The struggle is real

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Is there a painter out there that hasn’t struggled through the start of one painting or another?  Or struggled through the middle of it to push through the awkward teenager stage?  Or lost steam towards the finish and petered out?  Have you felt the let down of finishing a painting, even one that turned out better than expected?  The let down of finishing and then looking ahead to a scary new blank canvas?  Uncertain about whether or not you can do it again?

I read a post yesterday about a watercolor artist that painted the same image 6 times to get it how he wanted it.  I understand that so well.

The struggle is real.  2 days ago  I started this beach scene.  I struggled with the composition moving one of the figures to 4 different locations until it finally felt right.  When I first drew it out I was sure I wanted the girl with the light blue shirt to stand on the far left front and center.  But when I had it all sketched out with the initial blocking in of color, something wasn’t sitting right with me.  The 3 figures across the front were perfectly spaced and creating a diagonal eye line off in the wrong direction.  The diagonal feel of the water moves from bottom left up to the right.  But their heads created a line from top left to bottom right.  It doesn’t seem like a big deal, but something just wasn’t right.  Also, she was too close to the edge and blocked you from moving into the painting.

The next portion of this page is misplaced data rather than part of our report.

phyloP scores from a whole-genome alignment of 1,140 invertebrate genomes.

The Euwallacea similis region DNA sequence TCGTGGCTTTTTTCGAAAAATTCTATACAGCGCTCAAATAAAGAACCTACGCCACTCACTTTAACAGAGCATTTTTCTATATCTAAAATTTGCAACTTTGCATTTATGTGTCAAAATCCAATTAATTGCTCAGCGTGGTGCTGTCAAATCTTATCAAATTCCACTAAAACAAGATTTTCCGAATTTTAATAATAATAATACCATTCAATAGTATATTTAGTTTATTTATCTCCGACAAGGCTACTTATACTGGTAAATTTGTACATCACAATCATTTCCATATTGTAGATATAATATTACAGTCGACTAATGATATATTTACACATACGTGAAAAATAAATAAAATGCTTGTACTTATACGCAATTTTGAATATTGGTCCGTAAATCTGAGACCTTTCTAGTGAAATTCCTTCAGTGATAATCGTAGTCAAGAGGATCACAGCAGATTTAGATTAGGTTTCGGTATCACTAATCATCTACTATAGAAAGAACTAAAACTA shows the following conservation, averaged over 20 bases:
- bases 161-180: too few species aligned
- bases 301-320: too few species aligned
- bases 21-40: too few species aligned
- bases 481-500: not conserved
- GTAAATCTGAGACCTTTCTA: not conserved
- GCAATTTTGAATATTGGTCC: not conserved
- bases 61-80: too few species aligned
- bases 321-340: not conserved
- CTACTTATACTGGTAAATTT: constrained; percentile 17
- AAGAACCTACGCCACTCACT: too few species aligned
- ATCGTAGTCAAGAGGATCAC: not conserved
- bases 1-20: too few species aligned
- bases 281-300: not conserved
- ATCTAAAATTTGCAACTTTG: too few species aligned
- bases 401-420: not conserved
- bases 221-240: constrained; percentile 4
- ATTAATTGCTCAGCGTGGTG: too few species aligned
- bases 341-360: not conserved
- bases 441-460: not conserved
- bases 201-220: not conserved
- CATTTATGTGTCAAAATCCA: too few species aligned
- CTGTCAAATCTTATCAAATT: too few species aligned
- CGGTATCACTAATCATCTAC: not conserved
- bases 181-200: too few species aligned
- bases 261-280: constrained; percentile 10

Composition is like that isn’t it?  When you see a good composition it just feels good and comfortable, you move right in, your eye moves to the intended objects, and all is well.   But when something is off, it’s off and it’s hard to put your finger on what it is.